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Daily Devotions – Delightful treats

 

Click this link to hear an audio version of the below text narrated by SOTH member Jerry Rhinehart: 

Proverbs 13:1-13 (ESV)

13 A wise son hears his father’s instruction, but a scoffer does not listen to rebuke. From the fruit of his mouth a man eats what is good, but the desire of the treacherous is for violence. Whoever guards his mouth preserves his life; he who opens wide his lips comes to ruin. The soul of the sluggard craves and gets nothing, while the soul of the diligent is richly supplied. The righteous hates falsehood, but the wicked brings shame and disgrace. Righteousness guards him whose way is blameless, but sin overthrows the wicked. One pretends to be rich, yet has nothing; another pretends to be poor, yet has great wealth. The ransom of a man’s life is his wealth, but a poor man hears no threat. The light of the righteous rejoices, but the lamp of the wicked will be put out. 10 By insolence comes nothing but strife, but with those who take advice is wisdom. 11 Wealth gained hastily will dwindle, but whoever gathers little by little will increase it. 12 Hope deferred makes the heart sick, but a desire fulfilled is a tree of life. 13 Whoever despises the word brings destruction on himself, but he who reveres the commandment will be rewarded.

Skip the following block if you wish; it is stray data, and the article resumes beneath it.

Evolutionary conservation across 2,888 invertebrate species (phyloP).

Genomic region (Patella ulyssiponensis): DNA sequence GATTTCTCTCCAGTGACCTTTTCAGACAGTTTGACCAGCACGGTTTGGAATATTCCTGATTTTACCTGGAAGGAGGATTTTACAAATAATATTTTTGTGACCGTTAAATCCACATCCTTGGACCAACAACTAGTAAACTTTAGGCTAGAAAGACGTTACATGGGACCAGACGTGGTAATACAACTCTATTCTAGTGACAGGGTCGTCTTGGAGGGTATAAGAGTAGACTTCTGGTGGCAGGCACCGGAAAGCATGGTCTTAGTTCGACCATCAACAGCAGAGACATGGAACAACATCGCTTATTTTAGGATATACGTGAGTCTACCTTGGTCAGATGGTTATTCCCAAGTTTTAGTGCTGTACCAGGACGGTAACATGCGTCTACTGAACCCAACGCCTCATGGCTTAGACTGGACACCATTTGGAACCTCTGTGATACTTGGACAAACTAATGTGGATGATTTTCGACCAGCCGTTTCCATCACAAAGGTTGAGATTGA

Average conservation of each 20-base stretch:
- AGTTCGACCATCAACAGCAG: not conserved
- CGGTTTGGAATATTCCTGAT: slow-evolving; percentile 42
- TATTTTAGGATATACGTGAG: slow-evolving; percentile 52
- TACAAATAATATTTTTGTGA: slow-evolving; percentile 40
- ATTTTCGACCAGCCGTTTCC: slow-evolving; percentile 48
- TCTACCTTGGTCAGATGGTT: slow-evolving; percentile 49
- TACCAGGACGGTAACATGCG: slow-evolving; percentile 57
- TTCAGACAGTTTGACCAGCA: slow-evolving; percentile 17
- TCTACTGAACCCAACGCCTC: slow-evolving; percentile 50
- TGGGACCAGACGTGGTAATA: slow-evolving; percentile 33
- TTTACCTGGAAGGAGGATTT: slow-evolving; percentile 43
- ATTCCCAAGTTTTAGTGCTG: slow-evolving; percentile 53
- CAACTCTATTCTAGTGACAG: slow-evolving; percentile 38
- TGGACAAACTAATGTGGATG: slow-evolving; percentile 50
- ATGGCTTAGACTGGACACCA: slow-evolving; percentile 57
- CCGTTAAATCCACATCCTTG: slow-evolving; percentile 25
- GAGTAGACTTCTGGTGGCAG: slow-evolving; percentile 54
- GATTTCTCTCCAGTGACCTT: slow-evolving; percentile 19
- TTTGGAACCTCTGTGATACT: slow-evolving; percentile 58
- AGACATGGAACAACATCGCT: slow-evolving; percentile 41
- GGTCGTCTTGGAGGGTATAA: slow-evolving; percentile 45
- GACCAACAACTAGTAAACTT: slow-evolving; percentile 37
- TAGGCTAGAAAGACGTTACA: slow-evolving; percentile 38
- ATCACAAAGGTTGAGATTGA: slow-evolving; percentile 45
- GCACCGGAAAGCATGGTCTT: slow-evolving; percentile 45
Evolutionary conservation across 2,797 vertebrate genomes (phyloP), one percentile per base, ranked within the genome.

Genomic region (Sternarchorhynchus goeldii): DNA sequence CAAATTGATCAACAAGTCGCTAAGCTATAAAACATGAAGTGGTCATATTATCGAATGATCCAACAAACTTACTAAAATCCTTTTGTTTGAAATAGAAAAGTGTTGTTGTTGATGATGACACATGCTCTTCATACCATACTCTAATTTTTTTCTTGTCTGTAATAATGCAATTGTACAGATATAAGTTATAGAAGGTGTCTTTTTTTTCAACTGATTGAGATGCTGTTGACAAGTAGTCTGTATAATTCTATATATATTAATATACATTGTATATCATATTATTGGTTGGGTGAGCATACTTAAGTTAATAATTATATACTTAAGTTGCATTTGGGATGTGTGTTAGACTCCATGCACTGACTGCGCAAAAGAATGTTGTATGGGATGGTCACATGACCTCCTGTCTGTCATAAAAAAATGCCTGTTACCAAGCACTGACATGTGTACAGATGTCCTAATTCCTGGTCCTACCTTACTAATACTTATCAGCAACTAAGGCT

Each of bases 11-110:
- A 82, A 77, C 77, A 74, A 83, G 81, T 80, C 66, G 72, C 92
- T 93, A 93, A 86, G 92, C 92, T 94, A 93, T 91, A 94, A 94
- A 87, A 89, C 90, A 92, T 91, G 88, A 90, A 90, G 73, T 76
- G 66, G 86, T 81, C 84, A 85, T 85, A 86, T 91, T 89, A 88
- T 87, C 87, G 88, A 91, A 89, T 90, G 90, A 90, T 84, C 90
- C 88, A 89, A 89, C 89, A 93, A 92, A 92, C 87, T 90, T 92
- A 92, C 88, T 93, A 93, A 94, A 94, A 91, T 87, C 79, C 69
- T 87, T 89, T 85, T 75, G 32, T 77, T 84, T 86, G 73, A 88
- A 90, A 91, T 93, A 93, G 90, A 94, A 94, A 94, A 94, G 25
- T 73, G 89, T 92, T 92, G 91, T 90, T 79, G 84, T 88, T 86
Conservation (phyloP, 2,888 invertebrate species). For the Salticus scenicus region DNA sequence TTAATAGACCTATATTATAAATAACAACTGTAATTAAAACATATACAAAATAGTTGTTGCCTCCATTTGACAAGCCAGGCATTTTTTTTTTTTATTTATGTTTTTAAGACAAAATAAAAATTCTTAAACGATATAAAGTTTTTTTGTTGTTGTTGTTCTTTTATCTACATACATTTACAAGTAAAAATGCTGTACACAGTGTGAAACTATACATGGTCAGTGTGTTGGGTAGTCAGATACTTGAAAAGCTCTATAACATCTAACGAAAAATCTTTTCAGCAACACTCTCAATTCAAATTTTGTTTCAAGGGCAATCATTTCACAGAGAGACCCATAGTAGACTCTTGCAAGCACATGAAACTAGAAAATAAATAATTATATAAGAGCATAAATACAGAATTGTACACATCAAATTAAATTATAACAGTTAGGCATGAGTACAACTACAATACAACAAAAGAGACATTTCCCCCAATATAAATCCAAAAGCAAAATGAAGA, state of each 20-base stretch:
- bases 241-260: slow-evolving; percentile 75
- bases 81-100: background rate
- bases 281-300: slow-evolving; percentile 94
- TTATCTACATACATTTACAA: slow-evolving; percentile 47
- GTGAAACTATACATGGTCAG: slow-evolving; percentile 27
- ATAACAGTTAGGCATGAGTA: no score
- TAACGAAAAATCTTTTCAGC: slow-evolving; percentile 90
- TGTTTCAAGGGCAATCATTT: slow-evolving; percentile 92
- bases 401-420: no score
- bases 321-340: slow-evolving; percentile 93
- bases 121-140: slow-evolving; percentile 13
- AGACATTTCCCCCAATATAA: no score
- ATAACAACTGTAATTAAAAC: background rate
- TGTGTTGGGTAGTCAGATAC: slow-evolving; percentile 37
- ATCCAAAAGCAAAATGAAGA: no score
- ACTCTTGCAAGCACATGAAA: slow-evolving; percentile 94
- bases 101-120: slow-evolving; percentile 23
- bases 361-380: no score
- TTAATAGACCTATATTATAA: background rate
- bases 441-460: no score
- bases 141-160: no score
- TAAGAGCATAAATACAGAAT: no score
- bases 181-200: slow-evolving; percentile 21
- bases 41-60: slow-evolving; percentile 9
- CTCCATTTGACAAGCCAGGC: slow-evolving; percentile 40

This week as we continue our reading of the proverbs of Solomon, we are entering several chapters that have a random quality. Proverbs about wealth are set next to proverbs about wise speech, which are mixed with proverbs about right living. This can be frustrating to modern listeners. As you read or listen to these chapters this week, think of it like putting your hand into a grab bag of mixed candy — lots of delightful treats, all mixed together, whatever you pick is an interesting surprise.

Today’s delightful treats include a powerful teaching about being careful about what we say (vv. 2-3). This teaches that speaking wisely produces good fruits in our lives. Meanwhile, holding our tongue when we are tempted to say something angry or hurtful can preserve our lives, while failing to do this can kill us. Several of today’s proverbs offer insight on wealth. Verse 7 says that you cannot tell who is wealthy by appearances. For instance, your neighbor with a big house and fancy car make be near bankruptcy. Verse 8 says people with money are vulnerable to blackmail, something the poor don’t have to worry about. Verse 11 teaches that quick wealth rarely helps people. We know this is true from the bad outcomes of most of the people who win big in the lottery. Finally, we finish in verse 13 with a reminder that hearing and following God’s word is the best advice of all.